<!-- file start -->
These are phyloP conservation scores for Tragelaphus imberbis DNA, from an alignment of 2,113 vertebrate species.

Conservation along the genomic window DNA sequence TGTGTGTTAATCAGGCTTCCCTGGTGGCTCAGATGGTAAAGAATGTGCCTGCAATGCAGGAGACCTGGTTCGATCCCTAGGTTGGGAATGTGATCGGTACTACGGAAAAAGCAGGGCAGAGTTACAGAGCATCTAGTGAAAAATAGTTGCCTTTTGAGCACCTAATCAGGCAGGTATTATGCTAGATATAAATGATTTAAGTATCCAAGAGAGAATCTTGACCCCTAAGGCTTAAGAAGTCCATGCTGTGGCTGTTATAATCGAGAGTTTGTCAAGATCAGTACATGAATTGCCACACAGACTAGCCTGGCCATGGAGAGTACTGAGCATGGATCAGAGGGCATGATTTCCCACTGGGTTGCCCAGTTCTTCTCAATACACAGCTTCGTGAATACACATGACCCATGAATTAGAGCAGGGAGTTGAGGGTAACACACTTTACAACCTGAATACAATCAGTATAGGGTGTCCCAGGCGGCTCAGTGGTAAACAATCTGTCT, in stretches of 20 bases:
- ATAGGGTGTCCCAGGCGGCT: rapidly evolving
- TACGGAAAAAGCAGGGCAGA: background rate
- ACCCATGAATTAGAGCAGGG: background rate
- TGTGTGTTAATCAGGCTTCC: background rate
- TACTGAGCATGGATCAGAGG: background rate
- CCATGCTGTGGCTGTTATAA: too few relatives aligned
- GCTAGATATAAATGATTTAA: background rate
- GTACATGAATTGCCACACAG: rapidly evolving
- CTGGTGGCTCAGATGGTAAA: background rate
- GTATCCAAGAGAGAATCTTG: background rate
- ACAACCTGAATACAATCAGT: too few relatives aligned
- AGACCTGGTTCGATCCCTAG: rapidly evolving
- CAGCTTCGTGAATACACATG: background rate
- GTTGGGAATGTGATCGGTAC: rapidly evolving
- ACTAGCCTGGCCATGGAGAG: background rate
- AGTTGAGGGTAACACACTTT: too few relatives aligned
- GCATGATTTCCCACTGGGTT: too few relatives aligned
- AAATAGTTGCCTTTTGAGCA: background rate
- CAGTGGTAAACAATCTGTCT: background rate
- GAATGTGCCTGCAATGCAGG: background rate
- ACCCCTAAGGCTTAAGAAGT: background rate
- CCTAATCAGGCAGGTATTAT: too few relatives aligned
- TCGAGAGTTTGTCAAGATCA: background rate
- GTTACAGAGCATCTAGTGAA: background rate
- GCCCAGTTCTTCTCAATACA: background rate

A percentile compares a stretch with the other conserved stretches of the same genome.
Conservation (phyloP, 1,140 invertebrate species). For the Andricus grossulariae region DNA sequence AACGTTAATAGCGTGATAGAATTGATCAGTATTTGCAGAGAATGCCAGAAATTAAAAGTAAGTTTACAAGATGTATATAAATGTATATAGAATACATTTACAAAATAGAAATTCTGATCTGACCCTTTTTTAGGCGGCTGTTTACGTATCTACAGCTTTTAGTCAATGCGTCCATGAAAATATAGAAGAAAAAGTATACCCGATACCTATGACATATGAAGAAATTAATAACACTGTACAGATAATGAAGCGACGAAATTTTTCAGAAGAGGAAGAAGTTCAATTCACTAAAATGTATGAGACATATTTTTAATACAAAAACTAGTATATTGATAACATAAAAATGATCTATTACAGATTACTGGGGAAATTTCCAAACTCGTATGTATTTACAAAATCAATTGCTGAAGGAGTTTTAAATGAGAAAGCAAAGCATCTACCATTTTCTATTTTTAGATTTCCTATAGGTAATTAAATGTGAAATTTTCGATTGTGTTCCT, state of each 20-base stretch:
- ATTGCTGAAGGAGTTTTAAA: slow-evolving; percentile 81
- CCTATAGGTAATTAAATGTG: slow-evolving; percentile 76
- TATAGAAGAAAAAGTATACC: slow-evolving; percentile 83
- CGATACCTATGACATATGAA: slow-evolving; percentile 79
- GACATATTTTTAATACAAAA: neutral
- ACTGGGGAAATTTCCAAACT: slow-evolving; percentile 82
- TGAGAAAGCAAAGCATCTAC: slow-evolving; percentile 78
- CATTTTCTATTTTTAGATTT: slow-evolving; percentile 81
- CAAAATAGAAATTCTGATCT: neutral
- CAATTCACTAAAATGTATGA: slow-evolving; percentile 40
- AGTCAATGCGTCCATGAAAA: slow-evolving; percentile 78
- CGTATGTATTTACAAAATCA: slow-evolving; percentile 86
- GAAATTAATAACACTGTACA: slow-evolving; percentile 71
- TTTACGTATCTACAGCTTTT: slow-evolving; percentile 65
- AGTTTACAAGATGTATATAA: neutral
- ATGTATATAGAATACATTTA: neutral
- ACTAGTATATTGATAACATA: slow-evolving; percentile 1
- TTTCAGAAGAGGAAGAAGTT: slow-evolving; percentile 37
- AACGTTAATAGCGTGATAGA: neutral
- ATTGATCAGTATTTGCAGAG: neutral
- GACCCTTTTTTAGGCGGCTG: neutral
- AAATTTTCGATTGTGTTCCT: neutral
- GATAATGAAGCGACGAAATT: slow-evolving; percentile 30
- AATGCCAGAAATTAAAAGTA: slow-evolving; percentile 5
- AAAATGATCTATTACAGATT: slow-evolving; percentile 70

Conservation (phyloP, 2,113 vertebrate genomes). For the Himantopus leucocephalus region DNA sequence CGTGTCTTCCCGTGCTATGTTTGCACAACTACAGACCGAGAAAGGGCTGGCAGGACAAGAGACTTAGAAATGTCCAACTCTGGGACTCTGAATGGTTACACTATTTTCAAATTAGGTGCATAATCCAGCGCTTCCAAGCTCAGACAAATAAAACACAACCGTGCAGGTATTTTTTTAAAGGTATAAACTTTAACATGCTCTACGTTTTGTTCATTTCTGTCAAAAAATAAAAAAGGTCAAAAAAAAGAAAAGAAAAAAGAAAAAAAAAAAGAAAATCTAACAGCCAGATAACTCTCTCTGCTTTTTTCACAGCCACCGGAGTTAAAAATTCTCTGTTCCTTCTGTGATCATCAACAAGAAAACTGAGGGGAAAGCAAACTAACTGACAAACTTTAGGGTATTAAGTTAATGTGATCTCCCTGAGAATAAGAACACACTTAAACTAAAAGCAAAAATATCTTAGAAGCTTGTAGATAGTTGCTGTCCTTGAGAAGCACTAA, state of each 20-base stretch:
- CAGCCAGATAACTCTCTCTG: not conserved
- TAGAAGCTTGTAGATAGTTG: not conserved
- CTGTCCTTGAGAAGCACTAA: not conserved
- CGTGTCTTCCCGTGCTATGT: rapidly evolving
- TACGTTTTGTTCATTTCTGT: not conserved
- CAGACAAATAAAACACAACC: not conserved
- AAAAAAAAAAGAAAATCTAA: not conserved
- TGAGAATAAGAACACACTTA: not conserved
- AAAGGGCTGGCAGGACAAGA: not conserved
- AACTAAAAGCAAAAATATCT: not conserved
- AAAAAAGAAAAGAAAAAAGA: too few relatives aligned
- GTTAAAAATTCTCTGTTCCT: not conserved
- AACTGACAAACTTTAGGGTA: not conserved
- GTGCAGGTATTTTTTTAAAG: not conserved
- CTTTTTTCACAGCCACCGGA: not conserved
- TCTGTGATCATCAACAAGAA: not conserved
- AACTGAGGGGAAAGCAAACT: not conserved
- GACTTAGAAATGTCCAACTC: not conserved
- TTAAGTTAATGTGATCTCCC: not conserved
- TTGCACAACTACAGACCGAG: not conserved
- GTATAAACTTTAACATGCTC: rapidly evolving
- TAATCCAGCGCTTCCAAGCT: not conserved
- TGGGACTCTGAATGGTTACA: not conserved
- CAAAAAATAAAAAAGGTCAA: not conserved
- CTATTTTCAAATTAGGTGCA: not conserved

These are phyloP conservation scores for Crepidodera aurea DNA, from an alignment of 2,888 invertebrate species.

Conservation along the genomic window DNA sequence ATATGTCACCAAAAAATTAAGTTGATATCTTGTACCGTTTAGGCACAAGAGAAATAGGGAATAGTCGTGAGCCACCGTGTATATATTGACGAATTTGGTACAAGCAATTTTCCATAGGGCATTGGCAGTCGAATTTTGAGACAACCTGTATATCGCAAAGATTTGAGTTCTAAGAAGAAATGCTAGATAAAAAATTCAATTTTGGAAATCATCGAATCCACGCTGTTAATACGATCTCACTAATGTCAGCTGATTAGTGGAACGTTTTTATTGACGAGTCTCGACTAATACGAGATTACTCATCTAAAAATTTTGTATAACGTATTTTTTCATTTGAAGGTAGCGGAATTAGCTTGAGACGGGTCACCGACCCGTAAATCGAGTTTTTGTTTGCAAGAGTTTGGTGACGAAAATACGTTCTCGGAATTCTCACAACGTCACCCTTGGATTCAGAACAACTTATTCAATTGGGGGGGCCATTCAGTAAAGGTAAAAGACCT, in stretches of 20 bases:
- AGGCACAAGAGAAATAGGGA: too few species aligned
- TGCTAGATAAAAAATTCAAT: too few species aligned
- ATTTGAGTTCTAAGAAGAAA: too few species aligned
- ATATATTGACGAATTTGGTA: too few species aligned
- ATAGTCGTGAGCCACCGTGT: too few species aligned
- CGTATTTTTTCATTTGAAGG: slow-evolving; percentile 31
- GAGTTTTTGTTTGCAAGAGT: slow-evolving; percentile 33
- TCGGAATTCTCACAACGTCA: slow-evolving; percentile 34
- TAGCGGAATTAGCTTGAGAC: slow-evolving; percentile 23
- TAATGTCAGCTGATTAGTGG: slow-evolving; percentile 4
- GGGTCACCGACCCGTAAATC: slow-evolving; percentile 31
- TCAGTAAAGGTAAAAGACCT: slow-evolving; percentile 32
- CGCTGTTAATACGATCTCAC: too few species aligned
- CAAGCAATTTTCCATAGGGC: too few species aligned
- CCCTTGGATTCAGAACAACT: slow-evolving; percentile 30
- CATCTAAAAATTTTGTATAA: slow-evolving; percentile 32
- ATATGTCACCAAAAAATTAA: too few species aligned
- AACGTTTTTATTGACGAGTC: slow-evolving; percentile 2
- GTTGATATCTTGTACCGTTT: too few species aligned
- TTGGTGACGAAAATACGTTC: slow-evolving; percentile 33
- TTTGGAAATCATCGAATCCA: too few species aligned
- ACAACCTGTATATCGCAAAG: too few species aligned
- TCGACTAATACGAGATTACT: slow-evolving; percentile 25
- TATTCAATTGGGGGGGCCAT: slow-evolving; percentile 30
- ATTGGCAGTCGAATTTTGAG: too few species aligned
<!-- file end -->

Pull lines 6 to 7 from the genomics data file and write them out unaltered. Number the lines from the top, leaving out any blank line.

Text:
- TGTGTGTTAATCAGGCTTCC: background rate
- TACTGAGCATGGATCAGAGG: background rate